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Legal Professionals, Advocates Discuss Amanda's Law

The attorneys, law-enforcement officers and advocates who make up the Louisville Metro Domestic Violence Prevention Coordinating Council met today met Thursday to discuss Amanda’s Law.

The law took effect last week. It’s meant to better protect domestic abuse victims. Among other things, it allows for GPS tracking of certain accused abusers and extends the time limit for serving protective orders after abuse is reported.

The council’s meeting was held so the attendees could learn more about enforcing and following the law. Council co-chair Carol Cobb says this and future meetings not only help enforcement, but can uncover gaps in the law that need to be addressed.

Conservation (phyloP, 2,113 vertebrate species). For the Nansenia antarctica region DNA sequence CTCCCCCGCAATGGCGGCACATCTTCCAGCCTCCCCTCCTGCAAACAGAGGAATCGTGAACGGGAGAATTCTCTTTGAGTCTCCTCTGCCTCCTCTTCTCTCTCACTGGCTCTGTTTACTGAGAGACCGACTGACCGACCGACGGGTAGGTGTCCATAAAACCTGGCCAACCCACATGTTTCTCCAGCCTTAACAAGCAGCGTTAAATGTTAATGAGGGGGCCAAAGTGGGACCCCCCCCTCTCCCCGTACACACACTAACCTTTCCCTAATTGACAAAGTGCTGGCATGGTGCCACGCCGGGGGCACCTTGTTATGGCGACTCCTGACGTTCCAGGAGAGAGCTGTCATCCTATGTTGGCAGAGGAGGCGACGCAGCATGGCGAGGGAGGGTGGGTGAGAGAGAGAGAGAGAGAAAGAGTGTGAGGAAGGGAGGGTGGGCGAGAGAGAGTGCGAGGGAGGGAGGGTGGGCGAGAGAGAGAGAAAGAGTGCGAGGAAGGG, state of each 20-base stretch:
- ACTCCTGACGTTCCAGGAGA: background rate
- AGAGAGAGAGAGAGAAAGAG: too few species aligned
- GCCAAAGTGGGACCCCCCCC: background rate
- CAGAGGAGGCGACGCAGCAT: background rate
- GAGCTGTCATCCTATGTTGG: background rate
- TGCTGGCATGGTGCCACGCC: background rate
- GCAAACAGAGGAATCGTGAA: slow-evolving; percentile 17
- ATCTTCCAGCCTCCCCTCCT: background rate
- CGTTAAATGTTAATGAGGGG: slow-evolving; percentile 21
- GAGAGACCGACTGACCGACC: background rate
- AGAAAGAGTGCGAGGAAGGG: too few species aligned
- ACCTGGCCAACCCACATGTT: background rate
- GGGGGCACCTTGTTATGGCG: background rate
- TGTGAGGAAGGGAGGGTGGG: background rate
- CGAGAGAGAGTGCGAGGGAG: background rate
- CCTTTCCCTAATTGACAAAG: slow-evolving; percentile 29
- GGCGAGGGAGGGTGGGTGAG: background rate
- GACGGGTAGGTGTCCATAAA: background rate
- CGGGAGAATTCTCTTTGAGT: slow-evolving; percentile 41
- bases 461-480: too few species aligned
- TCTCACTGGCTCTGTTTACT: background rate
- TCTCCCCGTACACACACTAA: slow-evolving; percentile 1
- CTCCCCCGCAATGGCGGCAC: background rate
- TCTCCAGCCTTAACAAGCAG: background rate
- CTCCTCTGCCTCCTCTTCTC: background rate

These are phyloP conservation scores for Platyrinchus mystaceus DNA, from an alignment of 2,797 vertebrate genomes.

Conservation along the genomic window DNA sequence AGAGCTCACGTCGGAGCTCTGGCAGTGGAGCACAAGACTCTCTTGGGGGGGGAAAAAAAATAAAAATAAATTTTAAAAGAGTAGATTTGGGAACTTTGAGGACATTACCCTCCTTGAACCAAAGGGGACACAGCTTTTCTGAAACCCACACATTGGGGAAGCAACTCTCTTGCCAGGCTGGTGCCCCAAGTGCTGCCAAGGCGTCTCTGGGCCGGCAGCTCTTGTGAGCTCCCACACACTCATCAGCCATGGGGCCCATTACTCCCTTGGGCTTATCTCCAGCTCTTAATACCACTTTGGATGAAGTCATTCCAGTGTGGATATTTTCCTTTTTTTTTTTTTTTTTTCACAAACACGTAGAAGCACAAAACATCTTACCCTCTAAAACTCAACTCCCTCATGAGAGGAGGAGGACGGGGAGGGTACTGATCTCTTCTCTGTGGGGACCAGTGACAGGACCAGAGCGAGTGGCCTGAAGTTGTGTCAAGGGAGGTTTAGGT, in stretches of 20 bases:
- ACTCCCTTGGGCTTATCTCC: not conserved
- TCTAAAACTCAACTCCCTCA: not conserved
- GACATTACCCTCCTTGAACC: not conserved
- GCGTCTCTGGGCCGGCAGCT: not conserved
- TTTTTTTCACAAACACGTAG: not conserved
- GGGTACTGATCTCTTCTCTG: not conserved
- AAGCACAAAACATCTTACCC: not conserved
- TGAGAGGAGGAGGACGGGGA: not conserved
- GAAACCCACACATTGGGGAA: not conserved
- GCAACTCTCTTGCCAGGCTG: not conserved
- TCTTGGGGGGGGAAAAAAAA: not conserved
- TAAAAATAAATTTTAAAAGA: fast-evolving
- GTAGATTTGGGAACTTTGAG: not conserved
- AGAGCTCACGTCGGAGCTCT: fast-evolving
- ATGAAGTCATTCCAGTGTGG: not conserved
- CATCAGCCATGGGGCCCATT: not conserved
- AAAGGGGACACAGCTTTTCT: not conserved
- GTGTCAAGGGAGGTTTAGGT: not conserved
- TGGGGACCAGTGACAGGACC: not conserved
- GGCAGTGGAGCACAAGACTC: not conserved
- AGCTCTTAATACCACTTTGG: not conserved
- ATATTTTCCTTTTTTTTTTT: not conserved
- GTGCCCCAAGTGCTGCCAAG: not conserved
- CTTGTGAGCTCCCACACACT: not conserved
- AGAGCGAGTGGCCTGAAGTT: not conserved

“I think the more we talk, inter-agency-wise, the better prepared we’re going to be to fine-tune this law so victims will be protected,” she says.

Cobb says she didn’t see any shortcomings in the law at first, but legislation is often fine-tuned over the years as problems emerge.

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Local News

Amanda's Bill Signed Into Law

In a ceremony at the State Capitol Wednesday,  Kentucky Gov. Steve Beshear signed Amanda’s Bill on domestic violence into law.  The measure is named for former state worker Amanda Ross, who was gunned down in Lexington last year.  Among the speakers at the ceremony was Diana Ross, Amanda’s mother. 

“Words cannot express my sincere appreciation that my beautiful daughter Amanda has been honored in this manner.  Amanda’s Law provides our courts with a new and innovative tool to help protect victims of domestic violence,” she said.

The law allows judges to order electronic tracking of individuals who have violated a domestic violence order.  Former lawmaker Steve Nunn, who’s accused of killing Amanda Ross, awaits trial.  He has pleaded not guilty.

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Local News